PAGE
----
Teachers, Privacy, Nude Pictures, Oh My

      No Comments on Teachers, Privacy, Nude Pictures, Oh My

I’ll never get tired of that reference

By now most people have heard of the teacher in South Carolina who was fired when a student stole her phone, found private photographs, and distributed them. This led to her losing her job despite having done nothing illegal or even immoral (by any sane standard) and actually being the victim of a crime and possibly workplace harassment. She’s now suing, and some of the comments on the internet are… there are a lot of judgmental morons, to be frank. I’m going to cover some of the ones I saw the most on major news sites from an ethical and philosophical standpoint.

Having the pictures on school property was stupid! She should be fired

They weren’t on school property — they were on her property, her phone. They were not easily accessible to the outside world, this kid went looking for them.

You shouldn’t take pictures if you don’t want them spread!

This is the most shameless victim-shaming I think I’ve ever seen. Any time nude pictures of a person are leaked a throng of low-intelligence bores flood the internet with comments like these. If someone takes these pictures or makes a video, it is none of anyone else’s business. While there is an argument for securing them you still shouldn’t blame a person for it — one person making a risky decision doesn’t excuse poor behavior on the part of others. If someone abuses my social security number, is that excused because, well, I shouldn’t have one if I don’t want it abused? What if I have a picture of it in my phone so that I don’t have to carry the actual physical card?

What if someone goes into a purse and takes a debit card number?

These are easy to argue as being crimes that actually deprive someone of a tangible good — money, good credit. Well, a person’s decency and privacy ought to be protected as well. What if the kid had broken into her house and a safe to get at them? What about peeping toms? Don’t wear a short skirt if you don’t want someone to look up it? Ridiculous.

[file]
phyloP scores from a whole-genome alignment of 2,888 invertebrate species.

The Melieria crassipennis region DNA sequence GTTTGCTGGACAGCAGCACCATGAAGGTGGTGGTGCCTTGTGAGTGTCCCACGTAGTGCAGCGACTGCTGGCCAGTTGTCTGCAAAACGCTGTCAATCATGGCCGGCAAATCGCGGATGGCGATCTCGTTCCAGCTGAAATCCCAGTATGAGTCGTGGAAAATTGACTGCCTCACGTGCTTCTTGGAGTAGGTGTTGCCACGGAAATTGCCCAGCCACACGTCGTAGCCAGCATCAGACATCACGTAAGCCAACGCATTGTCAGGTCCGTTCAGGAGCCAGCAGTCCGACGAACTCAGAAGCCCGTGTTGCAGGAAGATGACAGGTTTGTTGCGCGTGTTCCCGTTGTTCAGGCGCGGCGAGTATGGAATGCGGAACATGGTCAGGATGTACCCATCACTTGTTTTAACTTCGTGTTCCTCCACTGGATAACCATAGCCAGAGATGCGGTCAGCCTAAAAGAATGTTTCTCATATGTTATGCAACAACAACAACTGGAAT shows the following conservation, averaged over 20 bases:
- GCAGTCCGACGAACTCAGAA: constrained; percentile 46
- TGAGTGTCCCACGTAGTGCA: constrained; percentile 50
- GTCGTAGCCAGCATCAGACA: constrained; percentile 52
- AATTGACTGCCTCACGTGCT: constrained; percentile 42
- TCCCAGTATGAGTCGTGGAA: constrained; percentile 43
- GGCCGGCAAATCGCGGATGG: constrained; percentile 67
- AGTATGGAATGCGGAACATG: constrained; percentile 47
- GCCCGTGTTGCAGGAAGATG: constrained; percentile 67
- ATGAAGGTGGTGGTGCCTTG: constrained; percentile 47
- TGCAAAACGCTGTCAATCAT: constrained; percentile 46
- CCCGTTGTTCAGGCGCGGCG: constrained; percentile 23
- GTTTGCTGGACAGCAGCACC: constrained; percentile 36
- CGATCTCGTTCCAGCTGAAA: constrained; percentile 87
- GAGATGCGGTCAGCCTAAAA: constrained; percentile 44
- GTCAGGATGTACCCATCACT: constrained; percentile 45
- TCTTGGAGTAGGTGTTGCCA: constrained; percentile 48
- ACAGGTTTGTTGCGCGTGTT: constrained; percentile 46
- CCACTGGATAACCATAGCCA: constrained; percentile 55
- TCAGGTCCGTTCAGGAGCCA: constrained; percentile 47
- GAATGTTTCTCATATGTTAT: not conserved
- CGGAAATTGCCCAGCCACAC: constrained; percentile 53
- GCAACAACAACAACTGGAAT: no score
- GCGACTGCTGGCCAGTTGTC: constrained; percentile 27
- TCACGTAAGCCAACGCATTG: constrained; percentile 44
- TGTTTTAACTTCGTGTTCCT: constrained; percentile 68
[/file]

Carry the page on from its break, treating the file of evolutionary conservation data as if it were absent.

The legal aspect is something that is being hashed out as the technology grows. This is a growing pain that happens frequently — when home video playback became available suddenly there was an ability to watch hard-core pornography in the privacy of a home that wasn’t previously extant, and state laws struggled to handle that. This is no different from that standpoint.

It’s flat out immoral!

Under what moral code? Even the Bible makes reference to the husband and wife becoming one flesh and having a duty to one another; these pictures were supposedly taken for her husband as a Valentine’s Day present. Christian morals are a major part of the fabric of our mores and ethics in these United States and there’s nothing in there about it being a sin to show yourself to your spouse.

Even if she took them for a random street hobo it’s still not okay to copy or distribute them.

What if they’d been Polaroids in her purse and not hidden in her phone?